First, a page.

The Massachusetts economy grew slowly last year, but economists predict it will gain steam throughout 2013, adding jobs at a moderate pace.
The fastest job growth will occur in construction, as housing and commercial real estate markets rebound, as well as in two technology related sectors, professional and business services and information services, and leisure and hospitality, according to forecasts.
The economy will “slowly accelerate, and by the end of the year we should have stronger growth,” said Northeastern University economist Alan Clayton-Matthews. He added, “The worst may be now.”
A slow pace of hiring marked the final months of 2012 for Massachusetts as concerns about how Congress would manage the combination of tax increases and budget cuts known as the fiscal cliff led both consumers and businesses to hold back on spending. The continued economic struggles in Europe, the state’s largest export market, also had a significant impact, slowing demand for Massachusetts technology, pharmaceutical, and other products made here.
Total Massachusetts exports fell 15 percent in the past three months, even as US exports increased by 2 percent, largely because of the recession in Europe, said Patrick Armstrong, an economist at Moody’s Analytics, a forecasting firm in West Chester, Pa. Europe accounts for 40 percent of Massachusetts’ exports, about double the US average.
Armstrong said a downturn in Germany, which accounts for one-third of the state’s exports to Europe, has contributed to the slowdown here.
Economists expect a slow pace of hiring in the first few months of 2013 because of more uncertainty in Washington as Congress tries to tackle spending cuts to bring the budget under control and faces another crucial vote to raise the nation’s borrowing limit. In addition, federal payroll tax increases that were allowed to go into effect as part of the recent fiscal cliff deal could slow consumer spending.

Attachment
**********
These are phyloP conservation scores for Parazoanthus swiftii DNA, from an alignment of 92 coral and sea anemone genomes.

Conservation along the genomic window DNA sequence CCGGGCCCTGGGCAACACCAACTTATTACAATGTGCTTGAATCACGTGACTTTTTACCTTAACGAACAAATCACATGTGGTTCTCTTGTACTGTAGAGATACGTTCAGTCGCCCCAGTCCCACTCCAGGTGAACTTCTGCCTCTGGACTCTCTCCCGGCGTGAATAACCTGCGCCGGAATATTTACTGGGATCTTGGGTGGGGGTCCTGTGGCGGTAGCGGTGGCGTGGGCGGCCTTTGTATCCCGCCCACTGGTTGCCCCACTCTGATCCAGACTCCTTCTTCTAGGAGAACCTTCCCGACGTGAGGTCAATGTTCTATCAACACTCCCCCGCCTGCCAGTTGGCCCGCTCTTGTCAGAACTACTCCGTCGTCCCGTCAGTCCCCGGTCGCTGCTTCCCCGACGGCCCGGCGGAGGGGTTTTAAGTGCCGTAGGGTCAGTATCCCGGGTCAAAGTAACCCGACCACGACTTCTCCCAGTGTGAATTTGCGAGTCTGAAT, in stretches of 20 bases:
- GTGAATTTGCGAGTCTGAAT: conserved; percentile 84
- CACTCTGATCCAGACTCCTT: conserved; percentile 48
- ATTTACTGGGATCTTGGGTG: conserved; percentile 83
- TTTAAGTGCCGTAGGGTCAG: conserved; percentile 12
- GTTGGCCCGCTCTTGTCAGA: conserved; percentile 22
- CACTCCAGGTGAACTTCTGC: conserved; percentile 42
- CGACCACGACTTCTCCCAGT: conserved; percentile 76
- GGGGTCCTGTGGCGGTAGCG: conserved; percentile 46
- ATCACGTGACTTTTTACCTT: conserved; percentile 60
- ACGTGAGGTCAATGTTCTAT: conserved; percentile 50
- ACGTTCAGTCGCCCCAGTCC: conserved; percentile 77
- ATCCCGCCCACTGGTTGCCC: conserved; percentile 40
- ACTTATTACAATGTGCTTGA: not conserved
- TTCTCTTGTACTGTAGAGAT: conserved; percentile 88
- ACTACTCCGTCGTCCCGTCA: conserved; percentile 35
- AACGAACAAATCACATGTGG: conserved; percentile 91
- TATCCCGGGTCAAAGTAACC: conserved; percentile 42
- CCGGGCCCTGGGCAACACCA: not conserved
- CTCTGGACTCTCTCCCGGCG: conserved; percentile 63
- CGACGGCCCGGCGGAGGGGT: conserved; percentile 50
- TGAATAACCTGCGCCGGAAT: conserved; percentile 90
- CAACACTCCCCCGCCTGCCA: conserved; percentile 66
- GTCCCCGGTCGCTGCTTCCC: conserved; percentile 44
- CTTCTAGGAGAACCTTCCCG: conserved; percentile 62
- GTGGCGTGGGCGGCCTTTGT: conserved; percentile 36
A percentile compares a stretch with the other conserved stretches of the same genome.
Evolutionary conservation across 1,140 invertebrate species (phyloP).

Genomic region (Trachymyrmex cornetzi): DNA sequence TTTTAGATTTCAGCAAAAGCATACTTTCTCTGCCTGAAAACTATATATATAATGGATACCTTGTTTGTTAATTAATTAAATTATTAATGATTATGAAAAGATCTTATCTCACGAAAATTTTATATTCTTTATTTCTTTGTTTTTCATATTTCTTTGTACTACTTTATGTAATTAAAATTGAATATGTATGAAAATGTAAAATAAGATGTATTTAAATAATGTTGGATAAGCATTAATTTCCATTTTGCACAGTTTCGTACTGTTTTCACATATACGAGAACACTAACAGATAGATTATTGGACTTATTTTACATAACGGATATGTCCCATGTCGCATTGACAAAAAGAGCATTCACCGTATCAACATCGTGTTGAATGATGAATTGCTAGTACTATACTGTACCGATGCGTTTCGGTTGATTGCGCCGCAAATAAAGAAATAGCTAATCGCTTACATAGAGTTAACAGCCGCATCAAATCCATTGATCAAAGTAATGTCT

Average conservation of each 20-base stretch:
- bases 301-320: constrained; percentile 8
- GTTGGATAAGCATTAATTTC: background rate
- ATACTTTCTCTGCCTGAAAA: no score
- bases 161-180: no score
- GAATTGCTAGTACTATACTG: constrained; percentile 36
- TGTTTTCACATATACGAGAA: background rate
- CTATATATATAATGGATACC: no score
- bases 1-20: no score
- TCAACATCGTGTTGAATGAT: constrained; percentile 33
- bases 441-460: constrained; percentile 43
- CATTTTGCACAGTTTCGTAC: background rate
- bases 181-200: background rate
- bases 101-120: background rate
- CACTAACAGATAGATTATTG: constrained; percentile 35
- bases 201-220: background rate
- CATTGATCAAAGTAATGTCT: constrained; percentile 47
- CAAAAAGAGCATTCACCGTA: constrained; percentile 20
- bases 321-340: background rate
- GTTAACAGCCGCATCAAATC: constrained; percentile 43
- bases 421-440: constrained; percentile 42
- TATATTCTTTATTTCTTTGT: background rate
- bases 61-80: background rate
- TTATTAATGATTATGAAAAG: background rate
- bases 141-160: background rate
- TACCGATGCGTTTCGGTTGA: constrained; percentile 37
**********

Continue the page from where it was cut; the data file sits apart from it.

Economists project, however, that growth here will accelerate later in the year — and describe growth in 2014 as robust — as political issues are resolved, housing markets recover, and national and global economies improve.
The Massachusetts unemployment rate had fallen to 6.6 percent in November, from a peak of 8.7 percent in December 2009. That remains much lower than the national average of 7.8 percent.
Armstrong predicted that Massachusetts’ unemployment rate will rise to 6.8 percent in the first three months of 2013, before declining to 6.4 percent at the end of this year and 6.2 percent by the end of 2014.
“Boston’s recovery next year will be driven in large part by the rebound in residential construction,” Armstrong said. “The Seaport District has been the source of much of this growth, with major projects such as Waterside Place and the Boston Wharf Tower having broken ground recently.”
Clayton-Matthews predicted that the state’s unemployment rate would remain between 6 and 6.5 percent in 2013 and 2014, and then decline slowly to 5.5 percent by the end of 2016.
Clayton-Matthews said the unemployment rate may rise temporarily in 2013 as discouraged workers, who are not counted in the unemployment rate, resume job searches in an improving labor market.
So far, the state has regained about 87 percent of the 143,000 jobs lost in the recession. By the end of 2013, the state should regain all the jobs it lost in the downturn that began here in 2008, according to Clayton-Matthews’ forecast.
Susan Fontana, a spokeswoman for the national staffing agency Manpower Inc., said employers in Greater Boston will be “looking to hire at a solid pace.” According to a recent Manpower survey of local employers, 18 percent of employers said they planned to increase staff in the first three months of the year and 72 percent said they would maintain staffing levels.
Manpower said manufacturers, retailers, the financial sector, and the education and health services sector would probably add jobs. “I would say optimism is increasing,” Fontana said.
At Hollister Inc., a Boston staffing firm, hiring increased significantly last year in the technology and health care sectors, said spokeswoman Trish Bromme.
She said she expected that trend to continue, noting that employers in those sectors are hiring for a variety of positions. Lately, for example, high-tech and health care companies appear to be hiring more sales and marketing employees.
“We’re coming out of the gate this year very strong,” she said.Megan Woolhouse can be reached at firstname.lastname@example.org.